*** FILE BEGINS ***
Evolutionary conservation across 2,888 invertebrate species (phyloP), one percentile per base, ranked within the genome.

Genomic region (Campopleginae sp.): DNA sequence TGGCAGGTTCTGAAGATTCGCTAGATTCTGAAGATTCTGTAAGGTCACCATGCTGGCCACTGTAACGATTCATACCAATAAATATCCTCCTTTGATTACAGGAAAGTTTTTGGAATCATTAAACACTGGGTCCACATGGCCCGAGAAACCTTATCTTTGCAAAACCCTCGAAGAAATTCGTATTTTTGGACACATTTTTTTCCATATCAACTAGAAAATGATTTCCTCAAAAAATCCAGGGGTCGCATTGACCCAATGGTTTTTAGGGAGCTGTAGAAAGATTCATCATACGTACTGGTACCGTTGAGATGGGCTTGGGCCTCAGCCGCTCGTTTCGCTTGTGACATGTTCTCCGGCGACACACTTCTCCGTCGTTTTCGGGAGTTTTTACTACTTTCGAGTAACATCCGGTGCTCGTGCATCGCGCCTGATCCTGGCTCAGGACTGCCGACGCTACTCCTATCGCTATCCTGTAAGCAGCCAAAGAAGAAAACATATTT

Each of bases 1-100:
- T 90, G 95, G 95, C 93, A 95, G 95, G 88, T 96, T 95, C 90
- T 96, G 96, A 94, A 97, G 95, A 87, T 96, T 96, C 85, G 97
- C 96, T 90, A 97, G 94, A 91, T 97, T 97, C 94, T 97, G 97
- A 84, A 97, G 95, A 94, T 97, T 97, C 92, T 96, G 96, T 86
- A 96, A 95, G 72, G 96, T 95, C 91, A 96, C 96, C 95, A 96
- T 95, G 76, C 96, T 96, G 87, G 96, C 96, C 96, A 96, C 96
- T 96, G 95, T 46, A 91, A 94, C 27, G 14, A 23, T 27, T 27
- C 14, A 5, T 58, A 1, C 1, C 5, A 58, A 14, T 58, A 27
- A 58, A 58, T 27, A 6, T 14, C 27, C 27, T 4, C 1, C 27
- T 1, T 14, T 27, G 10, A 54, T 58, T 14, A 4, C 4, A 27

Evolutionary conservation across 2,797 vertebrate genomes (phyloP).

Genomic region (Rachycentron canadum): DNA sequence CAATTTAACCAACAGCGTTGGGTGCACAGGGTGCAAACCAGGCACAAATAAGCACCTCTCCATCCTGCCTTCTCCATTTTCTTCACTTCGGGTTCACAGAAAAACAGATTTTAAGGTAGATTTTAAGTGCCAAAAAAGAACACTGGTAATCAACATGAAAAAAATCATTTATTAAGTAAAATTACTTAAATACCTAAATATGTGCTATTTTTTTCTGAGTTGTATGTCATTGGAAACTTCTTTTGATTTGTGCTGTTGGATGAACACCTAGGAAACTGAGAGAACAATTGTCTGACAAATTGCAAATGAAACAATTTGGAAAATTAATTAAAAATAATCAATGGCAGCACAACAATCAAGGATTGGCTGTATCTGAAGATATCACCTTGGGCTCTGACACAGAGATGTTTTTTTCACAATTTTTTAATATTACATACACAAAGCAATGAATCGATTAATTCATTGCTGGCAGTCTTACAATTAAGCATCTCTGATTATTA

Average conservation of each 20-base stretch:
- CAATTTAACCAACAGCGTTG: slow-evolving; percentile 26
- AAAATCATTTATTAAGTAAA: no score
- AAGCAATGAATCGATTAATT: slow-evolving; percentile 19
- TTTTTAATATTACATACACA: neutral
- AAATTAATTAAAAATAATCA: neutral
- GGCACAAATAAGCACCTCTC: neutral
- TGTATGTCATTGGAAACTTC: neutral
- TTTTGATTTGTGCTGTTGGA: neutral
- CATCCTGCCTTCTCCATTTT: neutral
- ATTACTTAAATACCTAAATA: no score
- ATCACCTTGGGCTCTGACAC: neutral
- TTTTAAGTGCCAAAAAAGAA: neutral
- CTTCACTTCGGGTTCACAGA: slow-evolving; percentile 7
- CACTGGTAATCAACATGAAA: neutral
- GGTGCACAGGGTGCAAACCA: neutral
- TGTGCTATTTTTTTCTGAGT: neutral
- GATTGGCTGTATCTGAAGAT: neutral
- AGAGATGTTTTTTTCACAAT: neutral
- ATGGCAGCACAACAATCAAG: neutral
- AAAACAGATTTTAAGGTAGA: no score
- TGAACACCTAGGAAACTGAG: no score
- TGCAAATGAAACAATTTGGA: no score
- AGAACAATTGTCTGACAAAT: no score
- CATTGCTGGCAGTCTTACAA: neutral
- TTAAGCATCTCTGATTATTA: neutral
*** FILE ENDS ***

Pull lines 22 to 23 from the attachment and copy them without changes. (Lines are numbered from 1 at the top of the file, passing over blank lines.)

- GGCACAAATAAGCACCTCTC: neutral
- TGTATGTCATTGGAAACTTC: neutral